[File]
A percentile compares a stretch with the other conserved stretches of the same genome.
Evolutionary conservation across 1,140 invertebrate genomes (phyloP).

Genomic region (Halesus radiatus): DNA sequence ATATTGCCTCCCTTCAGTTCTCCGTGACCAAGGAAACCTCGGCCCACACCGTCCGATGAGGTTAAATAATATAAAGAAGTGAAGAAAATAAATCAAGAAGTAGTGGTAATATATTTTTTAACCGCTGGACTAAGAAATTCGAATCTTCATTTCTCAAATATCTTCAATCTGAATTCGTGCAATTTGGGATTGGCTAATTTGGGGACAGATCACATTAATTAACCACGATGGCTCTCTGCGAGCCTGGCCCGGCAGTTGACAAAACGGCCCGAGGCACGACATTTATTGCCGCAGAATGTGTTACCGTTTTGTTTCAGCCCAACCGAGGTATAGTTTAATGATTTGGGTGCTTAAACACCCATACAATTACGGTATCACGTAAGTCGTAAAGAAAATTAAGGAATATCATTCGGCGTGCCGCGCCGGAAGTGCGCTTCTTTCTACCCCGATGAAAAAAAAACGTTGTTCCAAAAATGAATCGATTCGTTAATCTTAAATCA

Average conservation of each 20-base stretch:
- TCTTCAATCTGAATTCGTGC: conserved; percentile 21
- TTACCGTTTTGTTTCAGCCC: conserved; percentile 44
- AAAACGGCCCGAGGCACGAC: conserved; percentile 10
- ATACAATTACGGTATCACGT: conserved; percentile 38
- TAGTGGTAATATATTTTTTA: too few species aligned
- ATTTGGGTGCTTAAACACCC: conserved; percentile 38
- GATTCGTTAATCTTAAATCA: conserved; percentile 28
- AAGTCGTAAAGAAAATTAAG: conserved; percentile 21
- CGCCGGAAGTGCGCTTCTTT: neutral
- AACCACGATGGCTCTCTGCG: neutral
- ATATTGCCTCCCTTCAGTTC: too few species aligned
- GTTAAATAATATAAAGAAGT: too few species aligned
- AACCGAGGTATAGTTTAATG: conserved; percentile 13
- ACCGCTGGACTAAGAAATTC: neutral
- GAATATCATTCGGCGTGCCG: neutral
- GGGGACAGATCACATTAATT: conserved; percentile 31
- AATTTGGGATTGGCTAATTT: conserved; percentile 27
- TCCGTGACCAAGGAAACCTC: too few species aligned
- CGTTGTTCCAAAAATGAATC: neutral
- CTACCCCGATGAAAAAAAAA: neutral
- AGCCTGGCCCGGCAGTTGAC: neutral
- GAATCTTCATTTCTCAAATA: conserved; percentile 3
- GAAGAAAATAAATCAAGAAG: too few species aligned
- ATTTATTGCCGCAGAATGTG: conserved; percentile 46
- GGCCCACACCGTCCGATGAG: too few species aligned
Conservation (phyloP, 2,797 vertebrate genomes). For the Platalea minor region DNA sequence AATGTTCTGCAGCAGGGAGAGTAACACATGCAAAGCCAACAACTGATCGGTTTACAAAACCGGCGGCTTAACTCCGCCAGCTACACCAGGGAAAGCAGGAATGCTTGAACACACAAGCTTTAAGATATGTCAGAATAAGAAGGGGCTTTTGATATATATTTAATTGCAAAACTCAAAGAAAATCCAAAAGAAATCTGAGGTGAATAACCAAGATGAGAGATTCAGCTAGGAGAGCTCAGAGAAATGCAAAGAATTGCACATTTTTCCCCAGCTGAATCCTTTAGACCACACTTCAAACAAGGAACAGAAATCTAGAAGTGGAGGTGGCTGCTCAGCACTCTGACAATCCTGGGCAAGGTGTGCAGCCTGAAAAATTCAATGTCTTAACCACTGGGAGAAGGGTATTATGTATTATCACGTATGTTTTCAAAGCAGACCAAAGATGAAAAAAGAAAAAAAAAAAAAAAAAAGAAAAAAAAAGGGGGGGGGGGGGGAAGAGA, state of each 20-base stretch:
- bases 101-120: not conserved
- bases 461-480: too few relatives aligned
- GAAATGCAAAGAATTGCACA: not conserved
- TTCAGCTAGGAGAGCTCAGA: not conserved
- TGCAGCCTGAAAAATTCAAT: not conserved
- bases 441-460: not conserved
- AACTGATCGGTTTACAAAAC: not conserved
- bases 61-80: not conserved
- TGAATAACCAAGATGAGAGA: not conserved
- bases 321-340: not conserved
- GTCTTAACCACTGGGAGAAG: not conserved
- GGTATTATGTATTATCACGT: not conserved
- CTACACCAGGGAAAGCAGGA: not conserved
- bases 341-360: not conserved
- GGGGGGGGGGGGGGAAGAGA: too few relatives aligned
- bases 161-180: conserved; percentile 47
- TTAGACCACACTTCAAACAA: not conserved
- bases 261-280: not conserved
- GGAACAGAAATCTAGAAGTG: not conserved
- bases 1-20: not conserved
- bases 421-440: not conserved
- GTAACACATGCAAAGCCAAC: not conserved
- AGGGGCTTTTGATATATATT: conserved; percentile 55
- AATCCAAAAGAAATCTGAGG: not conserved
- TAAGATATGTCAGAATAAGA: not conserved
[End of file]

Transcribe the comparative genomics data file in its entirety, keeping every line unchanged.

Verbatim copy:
A percentile compares a stretch with the other conserved stretches of the same genome.
Evolutionary conservation across 1,140 invertebrate genomes (phyloP).

Genomic region (Halesus radiatus): DNA sequence ATATTGCCTCCCTTCAGTTCTCCGTGACCAAGGAAACCTCGGCCCACACCGTCCGATGAGGTTAAATAATATAAAGAAGTGAAGAAAATAAATCAAGAAGTAGTGGTAATATATTTTTTAACCGCTGGACTAAGAAATTCGAATCTTCATTTCTCAAATATCTTCAATCTGAATTCGTGCAATTTGGGATTGGCTAATTTGGGGACAGATCACATTAATTAACCACGATGGCTCTCTGCGAGCCTGGCCCGGCAGTTGACAAAACGGCCCGAGGCACGACATTTATTGCCGCAGAATGTGTTACCGTTTTGTTTCAGCCCAACCGAGGTATAGTTTAATGATTTGGGTGCTTAAACACCCATACAATTACGGTATCACGTAAGTCGTAAAGAAAATTAAGGAATATCATTCGGCGTGCCGCGCCGGAAGTGCGCTTCTTTCTACCCCGATGAAAAAAAAACGTTGTTCCAAAAATGAATCGATTCGTTAATCTTAAATCA

Average conservation of each 20-base stretch:
- TCTTCAATCTGAATTCGTGC: conserved; percentile 21
- TTACCGTTTTGTTTCAGCCC: conserved; percentile 44
- AAAACGGCCCGAGGCACGAC: conserved; percentile 10
- ATACAATTACGGTATCACGT: conserved; percentile 38
- TAGTGGTAATATATTTTTTA: too few species aligned
- ATTTGGGTGCTTAAACACCC: conserved; percentile 38
- GATTCGTTAATCTTAAATCA: conserved; percentile 28
- AAGTCGTAAAGAAAATTAAG: conserved; percentile 21
- CGCCGGAAGTGCGCTTCTTT: neutral
- AACCACGATGGCTCTCTGCG: neutral
- ATATTGCCTCCCTTCAGTTC: too few species aligned
- GTTAAATAATATAAAGAAGT: too few species aligned
- AACCGAGGTATAGTTTAATG: conserved; percentile 13
- ACCGCTGGACTAAGAAATTC: neutral
- GAATATCATTCGGCGTGCCG: neutral
- GGGGACAGATCACATTAATT: conserved; percentile 31
- AATTTGGGATTGGCTAATTT: conserved; percentile 27
- TCCGTGACCAAGGAAACCTC: too few species aligned
- CGTTGTTCCAAAAATGAATC: neutral
- CTACCCCGATGAAAAAAAAA: neutral
- AGCCTGGCCCGGCAGTTGAC: neutral
- GAATCTTCATTTCTCAAATA: conserved; percentile 3
- GAAGAAAATAAATCAAGAAG: too few species aligned
- ATTTATTGCCGCAGAATGTG: conserved; percentile 46
- GGCCCACACCGTCCGATGAG: too few species aligned
Conservation (phyloP, 2,797 vertebrate genomes). For the Platalea minor region DNA sequence AATGTTCTGCAGCAGGGAGAGTAACACATGCAAAGCCAACAACTGATCGGTTTACAAAACCGGCGGCTTAACTCCGCCAGCTACACCAGGGAAAGCAGGAATGCTTGAACACACAAGCTTTAAGATATGTCAGAATAAGAAGGGGCTTTTGATATATATTTAATTGCAAAACTCAAAGAAAATCCAAAAGAAATCTGAGGTGAATAACCAAGATGAGAGATTCAGCTAGGAGAGCTCAGAGAAATGCAAAGAATTGCACATTTTTCCCCAGCTGAATCCTTTAGACCACACTTCAAACAAGGAACAGAAATCTAGAAGTGGAGGTGGCTGCTCAGCACTCTGACAATCCTGGGCAAGGTGTGCAGCCTGAAAAATTCAATGTCTTAACCACTGGGAGAAGGGTATTATGTATTATCACGTATGTTTTCAAAGCAGACCAAAGATGAAAAAAGAAAAAAAAAAAAAAAAAAGAAAAAAAAAGGGGGGGGGGGGGGAAGAGA, state of each 20-base stretch:
- bases 101-120: not conserved
- bases 461-480: too few relatives aligned
- GAAATGCAAAGAATTGCACA: not conserved
- TTCAGCTAGGAGAGCTCAGA: not conserved
- TGCAGCCTGAAAAATTCAAT: not conserved
- bases 441-460: not conserved
- AACTGATCGGTTTACAAAAC: not conserved
- bases 61-80: not conserved
- TGAATAACCAAGATGAGAGA: not conserved
- bases 321-340: not conserved
- GTCTTAACCACTGGGAGAAG: not conserved
- GGTATTATGTATTATCACGT: not conserved
- CTACACCAGGGAAAGCAGGA: not conserved
- bases 341-360: not conserved
- GGGGGGGGGGGGGGAAGAGA: too few relatives aligned
- bases 161-180: conserved; percentile 47
- TTAGACCACACTTCAAACAA: not conserved
- bases 261-280: not conserved
- GGAACAGAAATCTAGAAGTG: not conserved
- bases 1-20: not conserved
- bases 421-440: not conserved
- GTAACACATGCAAAGCCAAC: not conserved
- AGGGGCTTTTGATATATATT: conserved; percentile 55
- AATCCAAAAGAAATCTGAGG: not conserved
- TAAGATATGTCAGAATAAGA: not conserved